4 Top Tips for Converting Home Builders to Your Brand

August 5, 2020


One question we hear a lot from building product manufacturers looking to sell to home builders is how to convert seemingly brand-loyal builders to a different product. While it's easiest to swoop in when there’s an issue or negative experience with another brandthat’s not always how it plays out. So how do you differentiate yourself? 

We recently wrote the multi-part series, “HomeSphere’s Exclusive Guide on Selling to Home Builders,” to address questions like this while pulling from our 20 years in the residential construction industry. Today, we’re excerpting a portion of it tbring you some of the top ways to differentiate yourself as a sales rep — particularly for pitches in which the builder hasn’t indicated they’re displeased with their current product usage.  

Helping us out is our CEO Glenn Renner and one of our regional market specialists, Kyle Ott, who works in the Florida market 

[1] Start with data 

Data’s a big word, but you’re going to need to do some foundational research to know how to approach a builder. Ideally, you should learn: 

  • How many builders are in my target region? 
  • Who are those builders? 
  • How many other brands am I competing with in this region? (Both national and regional) 
  • How many houses do these builders typically construct?  
  • What kind of houses are they constructing? Custom? Production? Entry-level or luxury? 
  • Do my products fit their projects? 
  • Who are the local suppliers, distributors and installers?  
  • Who else makes up the subcontractor network?  

We know the real world is busy and some of these questions will be easier to answer than others. In fact, you might not get some of the answers until you start a dialogue with a builder, but it doesn’t hurt to try. 

[2Let the home builder pitch to you 

Once you’ve targeted a home builder as a good prospect and have a meeting set, it’s time to use advice our Regional Market Specialist Kyle Ott once received: “You have two ears and one mouth. Use that ratio.”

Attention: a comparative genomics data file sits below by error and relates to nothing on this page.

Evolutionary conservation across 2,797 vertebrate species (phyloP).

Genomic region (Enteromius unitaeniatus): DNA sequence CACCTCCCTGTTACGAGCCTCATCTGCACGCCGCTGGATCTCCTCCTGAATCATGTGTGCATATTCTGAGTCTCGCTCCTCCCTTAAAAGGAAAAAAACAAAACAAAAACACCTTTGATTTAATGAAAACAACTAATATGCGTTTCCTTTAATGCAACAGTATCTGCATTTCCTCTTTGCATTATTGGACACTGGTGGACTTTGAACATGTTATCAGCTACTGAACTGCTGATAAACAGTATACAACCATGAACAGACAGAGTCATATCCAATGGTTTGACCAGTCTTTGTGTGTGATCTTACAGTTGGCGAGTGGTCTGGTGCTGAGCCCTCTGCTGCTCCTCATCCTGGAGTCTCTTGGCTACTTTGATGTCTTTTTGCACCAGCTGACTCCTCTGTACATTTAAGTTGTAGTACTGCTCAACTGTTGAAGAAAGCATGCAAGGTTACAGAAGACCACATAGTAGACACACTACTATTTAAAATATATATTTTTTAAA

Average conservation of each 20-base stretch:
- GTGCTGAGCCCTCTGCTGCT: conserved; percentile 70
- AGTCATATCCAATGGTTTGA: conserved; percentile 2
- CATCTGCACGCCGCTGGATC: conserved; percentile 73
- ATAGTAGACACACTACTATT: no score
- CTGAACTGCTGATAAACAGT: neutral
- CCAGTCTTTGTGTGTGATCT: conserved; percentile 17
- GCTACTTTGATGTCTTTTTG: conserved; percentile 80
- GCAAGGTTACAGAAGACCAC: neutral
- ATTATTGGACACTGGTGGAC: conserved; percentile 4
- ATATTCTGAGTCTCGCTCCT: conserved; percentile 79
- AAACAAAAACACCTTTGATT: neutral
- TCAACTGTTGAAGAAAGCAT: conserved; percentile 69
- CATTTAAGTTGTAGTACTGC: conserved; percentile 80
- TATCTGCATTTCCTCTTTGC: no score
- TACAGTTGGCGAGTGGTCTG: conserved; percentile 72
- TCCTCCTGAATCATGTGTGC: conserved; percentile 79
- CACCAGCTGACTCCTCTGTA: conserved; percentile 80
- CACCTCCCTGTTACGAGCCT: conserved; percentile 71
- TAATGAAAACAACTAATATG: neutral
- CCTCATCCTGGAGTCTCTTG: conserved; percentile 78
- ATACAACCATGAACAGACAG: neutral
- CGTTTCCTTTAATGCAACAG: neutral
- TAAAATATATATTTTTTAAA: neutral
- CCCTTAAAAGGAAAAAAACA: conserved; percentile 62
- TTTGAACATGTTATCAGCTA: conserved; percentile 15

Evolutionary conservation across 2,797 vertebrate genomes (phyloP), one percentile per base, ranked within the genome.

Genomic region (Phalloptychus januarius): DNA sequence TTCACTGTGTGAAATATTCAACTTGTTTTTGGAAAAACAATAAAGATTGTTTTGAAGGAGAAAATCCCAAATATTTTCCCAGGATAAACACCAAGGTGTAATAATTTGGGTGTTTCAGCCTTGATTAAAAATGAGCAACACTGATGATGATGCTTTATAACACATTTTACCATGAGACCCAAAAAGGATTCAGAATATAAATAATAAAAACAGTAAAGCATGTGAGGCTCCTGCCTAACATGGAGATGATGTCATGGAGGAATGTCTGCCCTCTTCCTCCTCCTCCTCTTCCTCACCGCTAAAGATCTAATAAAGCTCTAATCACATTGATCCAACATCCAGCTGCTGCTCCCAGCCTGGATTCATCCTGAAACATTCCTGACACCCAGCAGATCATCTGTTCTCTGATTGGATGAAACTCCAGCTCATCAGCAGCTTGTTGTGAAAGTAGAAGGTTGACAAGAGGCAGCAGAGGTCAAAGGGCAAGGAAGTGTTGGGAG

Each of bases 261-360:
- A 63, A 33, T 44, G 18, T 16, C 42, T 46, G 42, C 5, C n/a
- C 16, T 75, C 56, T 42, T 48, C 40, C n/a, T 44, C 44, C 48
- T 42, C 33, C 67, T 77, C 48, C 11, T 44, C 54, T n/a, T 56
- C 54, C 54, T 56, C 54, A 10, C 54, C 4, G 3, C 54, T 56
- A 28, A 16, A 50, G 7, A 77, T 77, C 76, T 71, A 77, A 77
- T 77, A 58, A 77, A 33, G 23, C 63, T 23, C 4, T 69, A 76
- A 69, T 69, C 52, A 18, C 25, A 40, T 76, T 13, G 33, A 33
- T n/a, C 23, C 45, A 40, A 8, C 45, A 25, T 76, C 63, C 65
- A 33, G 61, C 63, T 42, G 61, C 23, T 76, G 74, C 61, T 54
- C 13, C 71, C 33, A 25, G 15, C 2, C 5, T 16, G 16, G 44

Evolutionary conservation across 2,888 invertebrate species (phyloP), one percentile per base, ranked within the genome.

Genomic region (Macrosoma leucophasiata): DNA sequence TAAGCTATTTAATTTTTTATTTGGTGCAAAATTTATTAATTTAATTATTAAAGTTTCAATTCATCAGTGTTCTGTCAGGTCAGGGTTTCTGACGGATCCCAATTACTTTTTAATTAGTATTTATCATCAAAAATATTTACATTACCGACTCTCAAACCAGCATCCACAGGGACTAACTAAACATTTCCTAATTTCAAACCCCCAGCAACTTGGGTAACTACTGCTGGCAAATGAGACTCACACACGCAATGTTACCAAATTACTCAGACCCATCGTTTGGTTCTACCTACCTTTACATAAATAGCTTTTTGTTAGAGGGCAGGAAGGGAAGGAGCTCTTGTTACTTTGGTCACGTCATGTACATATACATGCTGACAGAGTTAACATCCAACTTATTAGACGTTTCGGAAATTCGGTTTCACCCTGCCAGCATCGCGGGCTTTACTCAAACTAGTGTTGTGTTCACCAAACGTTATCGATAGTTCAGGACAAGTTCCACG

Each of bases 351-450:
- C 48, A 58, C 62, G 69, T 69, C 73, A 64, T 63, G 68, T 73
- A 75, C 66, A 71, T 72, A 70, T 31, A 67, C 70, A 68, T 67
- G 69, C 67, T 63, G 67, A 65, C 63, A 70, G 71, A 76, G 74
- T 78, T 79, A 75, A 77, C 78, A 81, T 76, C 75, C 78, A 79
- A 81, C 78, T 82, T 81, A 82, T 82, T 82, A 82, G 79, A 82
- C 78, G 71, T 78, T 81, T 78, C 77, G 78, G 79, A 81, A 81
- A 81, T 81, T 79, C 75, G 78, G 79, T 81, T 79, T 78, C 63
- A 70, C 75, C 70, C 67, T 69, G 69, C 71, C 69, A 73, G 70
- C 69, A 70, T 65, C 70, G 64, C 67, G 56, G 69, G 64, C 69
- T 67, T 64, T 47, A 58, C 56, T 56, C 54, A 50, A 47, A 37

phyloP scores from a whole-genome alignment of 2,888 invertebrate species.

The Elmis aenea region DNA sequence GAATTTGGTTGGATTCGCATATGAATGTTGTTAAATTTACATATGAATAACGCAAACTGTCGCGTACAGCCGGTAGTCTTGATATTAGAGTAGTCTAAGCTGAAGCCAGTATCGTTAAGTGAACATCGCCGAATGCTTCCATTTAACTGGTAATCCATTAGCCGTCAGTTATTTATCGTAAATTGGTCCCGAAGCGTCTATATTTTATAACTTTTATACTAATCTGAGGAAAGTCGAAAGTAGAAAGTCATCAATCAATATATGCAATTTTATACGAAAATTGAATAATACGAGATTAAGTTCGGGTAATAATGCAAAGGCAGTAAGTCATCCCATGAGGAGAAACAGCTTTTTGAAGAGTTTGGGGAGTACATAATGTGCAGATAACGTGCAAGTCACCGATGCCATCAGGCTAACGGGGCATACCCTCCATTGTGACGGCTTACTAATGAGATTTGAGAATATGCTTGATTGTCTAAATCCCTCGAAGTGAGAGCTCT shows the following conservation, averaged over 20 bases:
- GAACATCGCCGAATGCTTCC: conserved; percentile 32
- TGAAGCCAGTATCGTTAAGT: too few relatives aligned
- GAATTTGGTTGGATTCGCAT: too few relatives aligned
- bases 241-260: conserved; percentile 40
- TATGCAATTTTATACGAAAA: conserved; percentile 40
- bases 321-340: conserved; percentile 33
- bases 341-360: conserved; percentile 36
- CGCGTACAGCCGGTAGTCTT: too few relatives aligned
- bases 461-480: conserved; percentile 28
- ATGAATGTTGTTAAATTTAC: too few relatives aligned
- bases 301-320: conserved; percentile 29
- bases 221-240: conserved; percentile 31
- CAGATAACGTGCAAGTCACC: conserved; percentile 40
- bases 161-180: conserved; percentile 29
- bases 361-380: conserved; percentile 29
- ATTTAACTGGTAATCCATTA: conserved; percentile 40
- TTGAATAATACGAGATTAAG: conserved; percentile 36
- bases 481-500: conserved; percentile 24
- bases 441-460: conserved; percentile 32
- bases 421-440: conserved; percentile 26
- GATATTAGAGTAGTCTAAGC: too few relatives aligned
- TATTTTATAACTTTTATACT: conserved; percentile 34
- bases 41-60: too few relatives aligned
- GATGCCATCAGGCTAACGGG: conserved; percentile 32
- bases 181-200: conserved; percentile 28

Sit back and let them tell you what solutions they need. Now, you might not receive good answers from the direct question, “So what solutions do you need?” if their immediate response is likely to be, “none, I don’t have any issues with my current product choice.”  

But that’s where you need to get creative with consultative selling techniques. In a nutshell, you’ll want to act as an investigative reporter trying to draw out a builder’s pain points by asking open-ended questions that allow the builder to get thoughtful and honest.  

For example, one way to understand their values is to ask what drew them to their current brand. You can also identify needs that aren’t currently being met by asking why they agreed to meet with you in the first place. Just make sure your questions are conversational, empathetic and don’t seem canned. 

Along the way, you might find that special something about your brand that appeals to the builder.   

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[3Sell to the home builder first 

What we mean by this is to always remember that the home builder is your customer first and foremost, not the homebuyer. We’ll always stand by our advice to keep the homebuyer in mind as a selling point, particularly if your product appeals to popular trends and must-have features. But at the same time, a good way to differentiate yourself is to provide selling points that speak directly to the home builder.  


“Did you know our product takes 10 percent less time to install?” 

“Our product is available through every distributor in the region, making it easily available.” 

“Our product is the same quality as other brands but costs less to install.” 

[4Have a product conversion plan and understand ease of conversion 

Want to get our CEO Glenn Renner talking? Ask him about product conversion, and he’ll tell you it’s paramount to have a written plan in place to hand a builder. Because they will want to know the answer to, “What’s my path to conversion?”  

Home builders have a lot on their plates, and they might be wary of switching to a manufacturer they perceive to have less resources. In their minds, that translates to missed timelines, faulty products and more.  

Creating a conversion plan that shows the steps it’ll take to get the builder on your brand will help put their worries at ease. It’ll also make you look prepared and knowledgeable about the industry.  

This last point also gets at the importance of understanding how big your “ask” is as you try to get home builders converted to your brand. If you’ve got a big ask, then there's a chance you’ll have to sweeten the deal. If the ask is relatively small, it should be easier for you to get the builder on your product.  

Have any good tips we didn’t include? 

Interested in HomeSphere’s Exclusive Guide on Selling to Home Builders? 

Our guide pulls from 20 years of expertise in the residential construction industry to help building product manufacturers learn how to effectively engage local and regional home builders. Download the first part now. 

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